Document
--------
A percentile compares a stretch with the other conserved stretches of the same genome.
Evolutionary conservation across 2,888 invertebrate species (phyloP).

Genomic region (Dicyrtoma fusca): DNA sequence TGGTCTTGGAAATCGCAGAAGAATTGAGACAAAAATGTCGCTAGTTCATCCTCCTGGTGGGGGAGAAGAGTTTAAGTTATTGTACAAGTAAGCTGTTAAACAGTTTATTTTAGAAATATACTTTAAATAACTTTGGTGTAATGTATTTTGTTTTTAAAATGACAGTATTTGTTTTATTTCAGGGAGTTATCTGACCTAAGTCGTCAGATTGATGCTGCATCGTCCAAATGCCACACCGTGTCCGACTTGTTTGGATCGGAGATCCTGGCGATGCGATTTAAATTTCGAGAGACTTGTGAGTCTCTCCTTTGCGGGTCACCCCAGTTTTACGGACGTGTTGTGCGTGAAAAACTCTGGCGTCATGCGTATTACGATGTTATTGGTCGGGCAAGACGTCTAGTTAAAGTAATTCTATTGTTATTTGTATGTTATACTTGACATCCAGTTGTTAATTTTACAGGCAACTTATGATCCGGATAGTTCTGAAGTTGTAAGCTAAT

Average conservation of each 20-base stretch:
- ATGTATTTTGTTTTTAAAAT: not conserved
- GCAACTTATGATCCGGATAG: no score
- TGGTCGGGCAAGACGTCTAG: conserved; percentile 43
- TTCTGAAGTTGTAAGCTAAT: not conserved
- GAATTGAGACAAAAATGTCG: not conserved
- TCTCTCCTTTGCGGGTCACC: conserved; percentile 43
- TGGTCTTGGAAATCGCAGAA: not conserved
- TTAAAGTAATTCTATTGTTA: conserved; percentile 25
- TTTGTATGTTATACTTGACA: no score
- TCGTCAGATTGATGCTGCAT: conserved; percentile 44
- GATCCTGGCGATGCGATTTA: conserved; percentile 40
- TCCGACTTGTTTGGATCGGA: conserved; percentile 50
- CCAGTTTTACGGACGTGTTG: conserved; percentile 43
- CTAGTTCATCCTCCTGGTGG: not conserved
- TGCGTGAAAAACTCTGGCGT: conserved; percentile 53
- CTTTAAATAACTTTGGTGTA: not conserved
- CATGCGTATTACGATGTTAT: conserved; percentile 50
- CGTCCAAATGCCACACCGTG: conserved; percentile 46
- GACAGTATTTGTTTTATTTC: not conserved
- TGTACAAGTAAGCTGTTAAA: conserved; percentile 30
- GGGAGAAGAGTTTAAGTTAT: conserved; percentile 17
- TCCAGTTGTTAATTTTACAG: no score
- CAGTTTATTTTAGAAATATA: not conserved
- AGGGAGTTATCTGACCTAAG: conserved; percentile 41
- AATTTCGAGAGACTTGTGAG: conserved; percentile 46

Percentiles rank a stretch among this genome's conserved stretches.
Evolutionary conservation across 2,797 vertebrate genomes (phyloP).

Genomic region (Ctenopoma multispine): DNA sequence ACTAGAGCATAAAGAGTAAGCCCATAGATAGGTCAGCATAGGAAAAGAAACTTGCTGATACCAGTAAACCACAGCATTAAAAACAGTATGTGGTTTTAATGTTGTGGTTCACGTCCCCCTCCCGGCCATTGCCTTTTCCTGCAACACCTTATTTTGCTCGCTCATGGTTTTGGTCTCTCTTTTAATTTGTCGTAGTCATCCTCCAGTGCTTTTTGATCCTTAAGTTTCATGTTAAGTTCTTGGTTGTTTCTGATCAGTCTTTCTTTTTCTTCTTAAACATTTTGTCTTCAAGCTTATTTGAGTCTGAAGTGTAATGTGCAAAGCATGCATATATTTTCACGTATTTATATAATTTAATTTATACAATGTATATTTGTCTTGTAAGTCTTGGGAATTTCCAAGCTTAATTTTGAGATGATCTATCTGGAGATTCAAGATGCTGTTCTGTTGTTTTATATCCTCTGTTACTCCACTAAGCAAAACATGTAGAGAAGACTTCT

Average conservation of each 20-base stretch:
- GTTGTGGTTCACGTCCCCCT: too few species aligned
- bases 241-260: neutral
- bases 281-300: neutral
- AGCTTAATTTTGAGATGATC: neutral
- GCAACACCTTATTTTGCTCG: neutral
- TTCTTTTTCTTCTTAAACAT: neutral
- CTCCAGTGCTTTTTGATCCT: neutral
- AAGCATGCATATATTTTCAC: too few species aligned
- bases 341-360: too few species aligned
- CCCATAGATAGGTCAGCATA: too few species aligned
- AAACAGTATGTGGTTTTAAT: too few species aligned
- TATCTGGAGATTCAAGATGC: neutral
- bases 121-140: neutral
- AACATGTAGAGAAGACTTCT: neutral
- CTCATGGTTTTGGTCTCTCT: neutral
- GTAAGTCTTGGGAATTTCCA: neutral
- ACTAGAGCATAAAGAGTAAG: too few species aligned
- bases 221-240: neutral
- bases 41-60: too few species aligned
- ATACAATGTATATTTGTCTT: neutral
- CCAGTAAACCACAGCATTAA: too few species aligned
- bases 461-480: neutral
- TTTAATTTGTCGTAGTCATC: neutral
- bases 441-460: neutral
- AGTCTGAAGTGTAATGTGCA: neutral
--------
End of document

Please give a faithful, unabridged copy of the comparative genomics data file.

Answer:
A percentile compares a stretch with the other conserved stretches of the same genome.
Evolutionary conservation across 2,888 invertebrate species (phyloP).

Genomic region (Dicyrtoma fusca): DNA sequence TGGTCTTGGAAATCGCAGAAGAATTGAGACAAAAATGTCGCTAGTTCATCCTCCTGGTGGGGGAGAAGAGTTTAAGTTATTGTACAAGTAAGCTGTTAAACAGTTTATTTTAGAAATATACTTTAAATAACTTTGGTGTAATGTATTTTGTTTTTAAAATGACAGTATTTGTTTTATTTCAGGGAGTTATCTGACCTAAGTCGTCAGATTGATGCTGCATCGTCCAAATGCCACACCGTGTCCGACTTGTTTGGATCGGAGATCCTGGCGATGCGATTTAAATTTCGAGAGACTTGTGAGTCTCTCCTTTGCGGGTCACCCCAGTTTTACGGACGTGTTGTGCGTGAAAAACTCTGGCGTCATGCGTATTACGATGTTATTGGTCGGGCAAGACGTCTAGTTAAAGTAATTCTATTGTTATTTGTATGTTATACTTGACATCCAGTTGTTAATTTTACAGGCAACTTATGATCCGGATAGTTCTGAAGTTGTAAGCTAAT

Average conservation of each 20-base stretch:
- ATGTATTTTGTTTTTAAAAT: not conserved
- GCAACTTATGATCCGGATAG: no score
- TGGTCGGGCAAGACGTCTAG: conserved; percentile 43
- TTCTGAAGTTGTAAGCTAAT: not conserved
- GAATTGAGACAAAAATGTCG: not conserved
- TCTCTCCTTTGCGGGTCACC: conserved; percentile 43
- TGGTCTTGGAAATCGCAGAA: not conserved
- TTAAAGTAATTCTATTGTTA: conserved; percentile 25
- TTTGTATGTTATACTTGACA: no score
- TCGTCAGATTGATGCTGCAT: conserved; percentile 44
- GATCCTGGCGATGCGATTTA: conserved; percentile 40
- TCCGACTTGTTTGGATCGGA: conserved; percentile 50
- CCAGTTTTACGGACGTGTTG: conserved; percentile 43
- CTAGTTCATCCTCCTGGTGG: not conserved
- TGCGTGAAAAACTCTGGCGT: conserved; percentile 53
- CTTTAAATAACTTTGGTGTA: not conserved
- CATGCGTATTACGATGTTAT: conserved; percentile 50
- CGTCCAAATGCCACACCGTG: conserved; percentile 46
- GACAGTATTTGTTTTATTTC: not conserved
- TGTACAAGTAAGCTGTTAAA: conserved; percentile 30
- GGGAGAAGAGTTTAAGTTAT: conserved; percentile 17
- TCCAGTTGTTAATTTTACAG: no score
- CAGTTTATTTTAGAAATATA: not conserved
- AGGGAGTTATCTGACCTAAG: conserved; percentile 41
- AATTTCGAGAGACTTGTGAG: conserved; percentile 46

Percentiles rank a stretch among this genome's conserved stretches.
Evolutionary conservation across 2,797 vertebrate genomes (phyloP).

Genomic region (Ctenopoma multispine): DNA sequence ACTAGAGCATAAAGAGTAAGCCCATAGATAGGTCAGCATAGGAAAAGAAACTTGCTGATACCAGTAAACCACAGCATTAAAAACAGTATGTGGTTTTAATGTTGTGGTTCACGTCCCCCTCCCGGCCATTGCCTTTTCCTGCAACACCTTATTTTGCTCGCTCATGGTTTTGGTCTCTCTTTTAATTTGTCGTAGTCATCCTCCAGTGCTTTTTGATCCTTAAGTTTCATGTTAAGTTCTTGGTTGTTTCTGATCAGTCTTTCTTTTTCTTCTTAAACATTTTGTCTTCAAGCTTATTTGAGTCTGAAGTGTAATGTGCAAAGCATGCATATATTTTCACGTATTTATATAATTTAATTTATACAATGTATATTTGTCTTGTAAGTCTTGGGAATTTCCAAGCTTAATTTTGAGATGATCTATCTGGAGATTCAAGATGCTGTTCTGTTGTTTTATATCCTCTGTTACTCCACTAAGCAAAACATGTAGAGAAGACTTCT

Average conservation of each 20-base stretch:
- GTTGTGGTTCACGTCCCCCT: too few species aligned
- bases 241-260: neutral
- bases 281-300: neutral
- AGCTTAATTTTGAGATGATC: neutral
- GCAACACCTTATTTTGCTCG: neutral
- TTCTTTTTCTTCTTAAACAT: neutral
- CTCCAGTGCTTTTTGATCCT: neutral
- AAGCATGCATATATTTTCAC: too few species aligned
- bases 341-360: too few species aligned
- CCCATAGATAGGTCAGCATA: too few species aligned
- AAACAGTATGTGGTTTTAAT: too few species aligned
- TATCTGGAGATTCAAGATGC: neutral
- bases 121-140: neutral
- AACATGTAGAGAAGACTTCT: neutral
- CTCATGGTTTTGGTCTCTCT: neutral
- GTAAGTCTTGGGAATTTCCA: neutral
- ACTAGAGCATAAAGAGTAAG: too few species aligned
- bases 221-240: neutral
- bases 41-60: too few species aligned
- ATACAATGTATATTTGTCTT: neutral
- CCAGTAAACCACAGCATTAA: too few species aligned
- bases 461-480: neutral
- TTTAATTTGTCGTAGTCATC: neutral
- bases 441-460: neutral
- AGTCTGAAGTGTAATGTGCA: neutral